Tag Archives: Certified organic

Interview with Hallie Muller of Full Belly Farm

For this post, I had the opportunity to interview Hallie Muller of the amazing Full Belly Farm in Guinda, California. I actually originally posted this at farmtogethernow.com, an awesome website from the people behind the book Farm Together Now, which I reviewed on the Movies & Books page if you scroll down a bit. I am guest blogging for Farm Together Now for a few months, which is a really exciting experience. Anything I post on there I will also post here, but I definitely recommend checking out their website and subscribing to their blog if you like mine.

Alright, back to Full Belly Farm. I’d love to tell you all about the farm, but I’ll let Hallie say everything. Here’s the interview (with some photos of the farm mixed in):

Simon Willig: First, some background information on your farm: what do you grow/raise? Where is your farm located and what is your piece of land like (soil, history, layout, etc.)?

Hallie Muller: Full Belly Farm is a 450-acre CCOF certified organic diversified fruit, vegetable, grain, nut, and sheep  farm. Started in 1984 by Paul Muller and Dru Rivers, Full Belly Farm is now home to three generations of farmers and is owned and operated by Paul, Dru, Judith Redmond, Andrew Brait, and Amon and Jenna Muller, Paul and Dru’s oldest son and daughter-in-law. We are nestled in the Capay Valley in Northern California, a valley known for producing some of the highest quality organic fruits and vegetables in California. Our farmland is a beautifully rich clay loam, perfect for growing year-round. The climate in our region allows us to farm every day of the year – with summertime temperatures reaching well over 100º and winter frosts are never so harsh that we cannot grow brassicas and leafy greens.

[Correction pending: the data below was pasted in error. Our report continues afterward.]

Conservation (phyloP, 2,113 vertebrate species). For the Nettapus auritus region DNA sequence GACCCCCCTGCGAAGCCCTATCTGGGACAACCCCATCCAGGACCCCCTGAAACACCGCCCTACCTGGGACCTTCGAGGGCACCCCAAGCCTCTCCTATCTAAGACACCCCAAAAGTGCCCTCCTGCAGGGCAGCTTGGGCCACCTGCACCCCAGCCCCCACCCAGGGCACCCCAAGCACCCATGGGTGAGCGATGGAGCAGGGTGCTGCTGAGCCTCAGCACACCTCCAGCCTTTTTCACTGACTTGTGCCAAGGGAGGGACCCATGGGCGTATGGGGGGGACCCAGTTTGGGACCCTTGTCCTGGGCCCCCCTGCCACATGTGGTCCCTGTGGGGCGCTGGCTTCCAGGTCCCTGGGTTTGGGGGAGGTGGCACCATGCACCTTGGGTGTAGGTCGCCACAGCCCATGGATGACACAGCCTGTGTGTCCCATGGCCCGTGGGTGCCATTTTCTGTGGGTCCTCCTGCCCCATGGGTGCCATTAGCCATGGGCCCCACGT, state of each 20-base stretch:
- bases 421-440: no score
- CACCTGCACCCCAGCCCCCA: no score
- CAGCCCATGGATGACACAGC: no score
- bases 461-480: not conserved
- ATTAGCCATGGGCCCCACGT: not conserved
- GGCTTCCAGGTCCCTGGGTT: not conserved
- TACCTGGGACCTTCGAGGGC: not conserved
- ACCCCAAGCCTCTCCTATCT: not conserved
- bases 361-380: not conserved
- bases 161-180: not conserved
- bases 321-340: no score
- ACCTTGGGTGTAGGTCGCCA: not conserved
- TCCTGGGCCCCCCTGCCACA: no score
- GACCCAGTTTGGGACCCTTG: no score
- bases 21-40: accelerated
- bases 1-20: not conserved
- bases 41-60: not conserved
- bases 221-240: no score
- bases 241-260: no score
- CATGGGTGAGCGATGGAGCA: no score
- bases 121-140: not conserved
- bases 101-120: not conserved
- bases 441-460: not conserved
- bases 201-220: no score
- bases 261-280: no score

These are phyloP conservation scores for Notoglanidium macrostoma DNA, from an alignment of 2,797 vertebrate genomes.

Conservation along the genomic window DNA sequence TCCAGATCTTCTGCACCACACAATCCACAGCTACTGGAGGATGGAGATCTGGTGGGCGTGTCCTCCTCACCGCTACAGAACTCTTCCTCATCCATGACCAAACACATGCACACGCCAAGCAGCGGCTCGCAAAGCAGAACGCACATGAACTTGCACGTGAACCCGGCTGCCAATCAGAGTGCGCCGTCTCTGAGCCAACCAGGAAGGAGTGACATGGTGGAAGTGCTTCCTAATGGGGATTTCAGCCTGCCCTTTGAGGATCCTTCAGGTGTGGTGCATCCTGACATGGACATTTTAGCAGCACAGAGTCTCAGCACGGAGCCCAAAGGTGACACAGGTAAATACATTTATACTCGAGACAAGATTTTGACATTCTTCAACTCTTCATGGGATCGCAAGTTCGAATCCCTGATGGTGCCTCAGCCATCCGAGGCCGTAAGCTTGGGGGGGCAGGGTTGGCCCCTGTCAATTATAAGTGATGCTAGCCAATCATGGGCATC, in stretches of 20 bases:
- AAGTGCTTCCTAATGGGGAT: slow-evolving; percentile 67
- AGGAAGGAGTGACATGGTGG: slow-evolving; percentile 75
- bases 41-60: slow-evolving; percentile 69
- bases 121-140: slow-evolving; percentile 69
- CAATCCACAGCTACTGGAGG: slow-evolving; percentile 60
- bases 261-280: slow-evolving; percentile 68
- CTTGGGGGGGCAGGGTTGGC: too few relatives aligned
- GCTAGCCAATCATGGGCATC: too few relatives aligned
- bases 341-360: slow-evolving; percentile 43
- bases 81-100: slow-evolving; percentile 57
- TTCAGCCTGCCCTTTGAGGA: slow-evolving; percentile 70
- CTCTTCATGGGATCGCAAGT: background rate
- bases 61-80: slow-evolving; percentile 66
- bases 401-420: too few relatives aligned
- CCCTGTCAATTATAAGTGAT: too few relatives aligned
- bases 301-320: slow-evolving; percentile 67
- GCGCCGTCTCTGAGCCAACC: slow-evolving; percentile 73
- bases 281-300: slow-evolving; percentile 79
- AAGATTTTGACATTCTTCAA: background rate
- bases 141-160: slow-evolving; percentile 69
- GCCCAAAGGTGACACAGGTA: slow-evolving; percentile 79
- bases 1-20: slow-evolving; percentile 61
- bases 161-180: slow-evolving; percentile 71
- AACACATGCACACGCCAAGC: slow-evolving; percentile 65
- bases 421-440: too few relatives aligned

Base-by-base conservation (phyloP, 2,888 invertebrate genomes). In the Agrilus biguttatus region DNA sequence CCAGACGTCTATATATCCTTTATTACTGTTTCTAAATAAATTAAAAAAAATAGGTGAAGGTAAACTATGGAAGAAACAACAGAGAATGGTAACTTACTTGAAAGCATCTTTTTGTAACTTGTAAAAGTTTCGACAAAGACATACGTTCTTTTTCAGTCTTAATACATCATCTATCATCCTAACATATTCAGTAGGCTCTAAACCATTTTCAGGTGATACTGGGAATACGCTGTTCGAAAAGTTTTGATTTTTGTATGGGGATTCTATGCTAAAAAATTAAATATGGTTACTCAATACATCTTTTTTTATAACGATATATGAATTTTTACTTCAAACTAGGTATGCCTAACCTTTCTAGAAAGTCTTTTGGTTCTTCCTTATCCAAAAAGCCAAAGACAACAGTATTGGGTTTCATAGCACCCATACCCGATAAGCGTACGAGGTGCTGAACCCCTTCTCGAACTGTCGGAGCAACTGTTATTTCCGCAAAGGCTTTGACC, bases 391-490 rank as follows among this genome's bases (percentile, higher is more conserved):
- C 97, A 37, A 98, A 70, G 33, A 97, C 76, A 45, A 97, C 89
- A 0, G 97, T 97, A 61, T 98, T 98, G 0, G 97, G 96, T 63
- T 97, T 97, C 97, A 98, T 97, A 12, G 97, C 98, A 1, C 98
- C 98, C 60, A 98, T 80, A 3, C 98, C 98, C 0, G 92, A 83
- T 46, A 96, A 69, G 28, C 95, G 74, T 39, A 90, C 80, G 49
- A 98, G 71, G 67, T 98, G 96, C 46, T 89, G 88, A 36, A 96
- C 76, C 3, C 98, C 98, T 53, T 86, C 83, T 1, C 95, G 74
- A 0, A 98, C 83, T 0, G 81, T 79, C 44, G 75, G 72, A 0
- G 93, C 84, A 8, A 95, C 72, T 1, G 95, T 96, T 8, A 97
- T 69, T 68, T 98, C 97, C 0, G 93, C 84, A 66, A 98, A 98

SW: What is your philosophy/approach to farming? What experiences/ideas inform this approach?

HM: We have created a farm with a “whole system” approach – every action must be made with purpose, thought, and consideration of the impact it will have on the long term sustainability of our farm. We see our farm as a three legged stool – the legs being ecological, economic, and social sustainability – and each leg is of equal importance. The farm must maintain a levels of ecological sustainability – healthy water systems, healthy soil, and biological diversity is vital to the overall success of our fruits and vegetables. Our farm must also be economically sustainable – and we have worked to create a cash flow that is year round through direct marketing and our Community Supported Agriculture program. Finally, the social responsibility and sustainability of our farm manifests itself in the overall health of our crew.

SW: Who performs the labor on your farm: humans, tractors, horses, etc.? Why?

HM: Labor on our farm is performed mostly by humans – every crop we grow (with the exception of nuts and grains) is hand harvested, washed, and packed. This allows for the highest levels of quality control when it comes to our farm’s products. We do use tractors for discing, cultivating, planting, and tilling our soil. Animals are also an essential component to our farm – our sheep, contained in mobile electric fencing, move from field to field eating crop residue. Chickens are used to control pests in our grapes and apples. Goats take care of blackberry brambles near our creek-beds. Our farm has tried to take on a whole system approach – one that looks at every living being on our farm and asks, “how can this creature be useful to our farm?”